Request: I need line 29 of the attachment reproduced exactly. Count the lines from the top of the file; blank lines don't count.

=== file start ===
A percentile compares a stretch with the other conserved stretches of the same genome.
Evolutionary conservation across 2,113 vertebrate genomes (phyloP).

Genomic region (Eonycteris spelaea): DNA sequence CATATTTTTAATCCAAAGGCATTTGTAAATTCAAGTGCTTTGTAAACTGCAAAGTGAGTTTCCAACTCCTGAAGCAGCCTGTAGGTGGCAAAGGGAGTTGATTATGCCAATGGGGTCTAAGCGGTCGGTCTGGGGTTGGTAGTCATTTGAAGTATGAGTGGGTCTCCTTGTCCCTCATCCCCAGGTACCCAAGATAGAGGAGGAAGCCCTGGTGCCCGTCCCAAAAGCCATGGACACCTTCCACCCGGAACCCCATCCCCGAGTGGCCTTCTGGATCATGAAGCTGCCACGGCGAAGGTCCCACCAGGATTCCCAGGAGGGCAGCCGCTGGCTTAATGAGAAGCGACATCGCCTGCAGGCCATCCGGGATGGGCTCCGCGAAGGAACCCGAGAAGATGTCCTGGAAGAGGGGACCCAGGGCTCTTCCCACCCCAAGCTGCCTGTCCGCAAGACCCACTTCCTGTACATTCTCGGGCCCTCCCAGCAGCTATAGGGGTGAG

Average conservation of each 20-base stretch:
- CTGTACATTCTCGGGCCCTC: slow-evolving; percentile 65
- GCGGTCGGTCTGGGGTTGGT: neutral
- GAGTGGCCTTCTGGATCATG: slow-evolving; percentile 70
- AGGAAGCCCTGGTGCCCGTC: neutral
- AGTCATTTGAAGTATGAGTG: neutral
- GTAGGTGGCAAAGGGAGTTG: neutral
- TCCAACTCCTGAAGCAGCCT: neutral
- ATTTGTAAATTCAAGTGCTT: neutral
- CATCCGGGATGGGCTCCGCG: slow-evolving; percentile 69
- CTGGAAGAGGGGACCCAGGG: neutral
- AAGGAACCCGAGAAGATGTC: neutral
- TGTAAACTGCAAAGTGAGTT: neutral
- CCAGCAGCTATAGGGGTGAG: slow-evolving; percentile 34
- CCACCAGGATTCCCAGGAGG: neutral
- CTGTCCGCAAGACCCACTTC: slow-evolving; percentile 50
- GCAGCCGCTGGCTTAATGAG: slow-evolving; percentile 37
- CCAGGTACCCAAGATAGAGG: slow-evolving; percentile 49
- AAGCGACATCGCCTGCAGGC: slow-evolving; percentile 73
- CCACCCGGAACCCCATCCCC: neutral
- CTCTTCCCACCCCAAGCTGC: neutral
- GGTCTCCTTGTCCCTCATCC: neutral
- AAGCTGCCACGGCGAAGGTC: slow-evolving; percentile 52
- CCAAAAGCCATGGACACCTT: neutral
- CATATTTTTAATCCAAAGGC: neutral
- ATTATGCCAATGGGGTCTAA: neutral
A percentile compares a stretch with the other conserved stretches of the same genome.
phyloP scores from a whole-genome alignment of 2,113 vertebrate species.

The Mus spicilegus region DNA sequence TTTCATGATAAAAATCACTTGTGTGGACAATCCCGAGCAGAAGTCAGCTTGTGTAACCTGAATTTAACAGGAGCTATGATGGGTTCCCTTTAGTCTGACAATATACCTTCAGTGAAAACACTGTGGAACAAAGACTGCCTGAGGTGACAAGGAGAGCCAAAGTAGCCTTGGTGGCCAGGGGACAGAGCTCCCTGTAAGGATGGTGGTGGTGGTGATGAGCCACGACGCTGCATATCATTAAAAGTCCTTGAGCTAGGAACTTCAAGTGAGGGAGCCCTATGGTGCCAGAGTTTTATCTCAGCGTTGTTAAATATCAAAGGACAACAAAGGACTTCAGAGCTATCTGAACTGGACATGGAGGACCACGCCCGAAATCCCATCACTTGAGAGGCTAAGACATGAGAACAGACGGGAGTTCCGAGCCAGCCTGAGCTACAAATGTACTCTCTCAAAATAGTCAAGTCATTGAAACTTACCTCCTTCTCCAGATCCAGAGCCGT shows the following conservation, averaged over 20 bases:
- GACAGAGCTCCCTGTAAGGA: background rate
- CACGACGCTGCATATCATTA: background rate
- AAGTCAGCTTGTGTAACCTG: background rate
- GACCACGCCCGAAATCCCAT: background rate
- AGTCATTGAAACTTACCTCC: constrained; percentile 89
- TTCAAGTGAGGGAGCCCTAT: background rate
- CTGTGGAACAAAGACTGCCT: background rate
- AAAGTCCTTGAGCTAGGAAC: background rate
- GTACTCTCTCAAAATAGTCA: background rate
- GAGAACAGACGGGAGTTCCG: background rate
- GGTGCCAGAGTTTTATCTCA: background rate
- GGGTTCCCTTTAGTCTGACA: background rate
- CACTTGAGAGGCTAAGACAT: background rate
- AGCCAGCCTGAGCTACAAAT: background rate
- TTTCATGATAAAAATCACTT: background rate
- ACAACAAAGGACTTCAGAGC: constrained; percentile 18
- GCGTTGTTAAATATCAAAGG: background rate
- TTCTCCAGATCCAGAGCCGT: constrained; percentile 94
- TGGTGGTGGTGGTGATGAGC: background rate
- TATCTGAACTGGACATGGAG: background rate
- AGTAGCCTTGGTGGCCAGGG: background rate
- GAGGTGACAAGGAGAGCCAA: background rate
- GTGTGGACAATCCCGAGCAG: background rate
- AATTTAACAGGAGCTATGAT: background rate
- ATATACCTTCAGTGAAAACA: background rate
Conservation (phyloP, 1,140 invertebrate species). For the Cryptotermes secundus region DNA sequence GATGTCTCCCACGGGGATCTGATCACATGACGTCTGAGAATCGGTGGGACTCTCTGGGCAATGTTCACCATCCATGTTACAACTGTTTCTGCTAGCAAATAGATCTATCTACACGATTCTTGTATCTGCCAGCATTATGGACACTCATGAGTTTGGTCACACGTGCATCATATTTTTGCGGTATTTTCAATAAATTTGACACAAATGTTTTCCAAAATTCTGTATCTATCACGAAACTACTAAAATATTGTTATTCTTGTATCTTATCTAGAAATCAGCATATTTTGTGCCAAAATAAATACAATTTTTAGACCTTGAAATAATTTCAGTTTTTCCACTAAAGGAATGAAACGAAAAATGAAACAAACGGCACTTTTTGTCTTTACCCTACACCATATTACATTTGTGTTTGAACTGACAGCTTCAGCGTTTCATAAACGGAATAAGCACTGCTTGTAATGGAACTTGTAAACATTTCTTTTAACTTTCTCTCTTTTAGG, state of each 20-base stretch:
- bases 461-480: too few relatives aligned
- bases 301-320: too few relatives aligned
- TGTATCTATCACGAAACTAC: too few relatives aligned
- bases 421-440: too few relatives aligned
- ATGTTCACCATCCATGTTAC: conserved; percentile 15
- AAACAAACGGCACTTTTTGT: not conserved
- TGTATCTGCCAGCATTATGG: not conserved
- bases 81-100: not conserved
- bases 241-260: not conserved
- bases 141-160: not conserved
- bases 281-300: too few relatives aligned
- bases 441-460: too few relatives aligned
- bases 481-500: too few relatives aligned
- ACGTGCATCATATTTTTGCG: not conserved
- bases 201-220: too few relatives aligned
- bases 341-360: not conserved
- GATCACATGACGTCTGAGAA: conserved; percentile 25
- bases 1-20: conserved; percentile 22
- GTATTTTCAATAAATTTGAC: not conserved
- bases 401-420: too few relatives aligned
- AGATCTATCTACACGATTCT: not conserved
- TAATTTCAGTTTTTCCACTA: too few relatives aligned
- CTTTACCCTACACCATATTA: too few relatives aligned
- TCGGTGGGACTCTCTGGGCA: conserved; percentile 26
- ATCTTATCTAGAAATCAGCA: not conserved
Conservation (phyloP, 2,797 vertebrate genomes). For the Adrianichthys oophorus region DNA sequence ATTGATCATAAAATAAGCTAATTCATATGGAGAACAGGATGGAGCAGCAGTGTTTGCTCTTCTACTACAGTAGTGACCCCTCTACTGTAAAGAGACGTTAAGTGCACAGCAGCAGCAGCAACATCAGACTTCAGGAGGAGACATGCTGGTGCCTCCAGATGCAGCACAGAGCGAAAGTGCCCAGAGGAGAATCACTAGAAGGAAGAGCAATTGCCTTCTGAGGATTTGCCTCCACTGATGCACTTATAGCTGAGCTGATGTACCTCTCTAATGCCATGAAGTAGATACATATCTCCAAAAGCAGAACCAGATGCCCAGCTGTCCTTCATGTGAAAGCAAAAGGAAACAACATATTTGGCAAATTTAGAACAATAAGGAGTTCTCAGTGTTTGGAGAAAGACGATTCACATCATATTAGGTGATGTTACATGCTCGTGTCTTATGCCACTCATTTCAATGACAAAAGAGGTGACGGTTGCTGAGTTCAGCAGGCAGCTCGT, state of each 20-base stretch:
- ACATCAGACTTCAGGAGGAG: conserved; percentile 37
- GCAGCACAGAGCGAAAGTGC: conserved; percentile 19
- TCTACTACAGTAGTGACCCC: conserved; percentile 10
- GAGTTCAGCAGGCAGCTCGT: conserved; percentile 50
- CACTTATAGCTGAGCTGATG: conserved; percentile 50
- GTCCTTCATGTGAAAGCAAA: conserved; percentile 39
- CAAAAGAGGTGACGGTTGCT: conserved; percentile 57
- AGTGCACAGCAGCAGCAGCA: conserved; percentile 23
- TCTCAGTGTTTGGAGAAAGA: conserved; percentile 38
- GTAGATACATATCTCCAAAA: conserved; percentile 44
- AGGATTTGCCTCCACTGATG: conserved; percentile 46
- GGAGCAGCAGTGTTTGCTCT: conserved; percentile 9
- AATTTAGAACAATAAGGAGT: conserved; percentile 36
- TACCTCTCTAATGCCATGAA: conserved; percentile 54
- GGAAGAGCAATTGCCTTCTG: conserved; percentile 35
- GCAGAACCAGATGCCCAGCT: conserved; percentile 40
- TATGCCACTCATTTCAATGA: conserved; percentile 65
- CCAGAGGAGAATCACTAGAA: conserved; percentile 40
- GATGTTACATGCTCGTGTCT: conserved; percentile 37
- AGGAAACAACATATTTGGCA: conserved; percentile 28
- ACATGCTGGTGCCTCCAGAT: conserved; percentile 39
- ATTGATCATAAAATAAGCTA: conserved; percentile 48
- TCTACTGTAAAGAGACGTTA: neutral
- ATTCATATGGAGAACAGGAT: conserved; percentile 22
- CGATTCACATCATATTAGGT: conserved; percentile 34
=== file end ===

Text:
- ATTATGCCAATGGGGTCTAA: neutral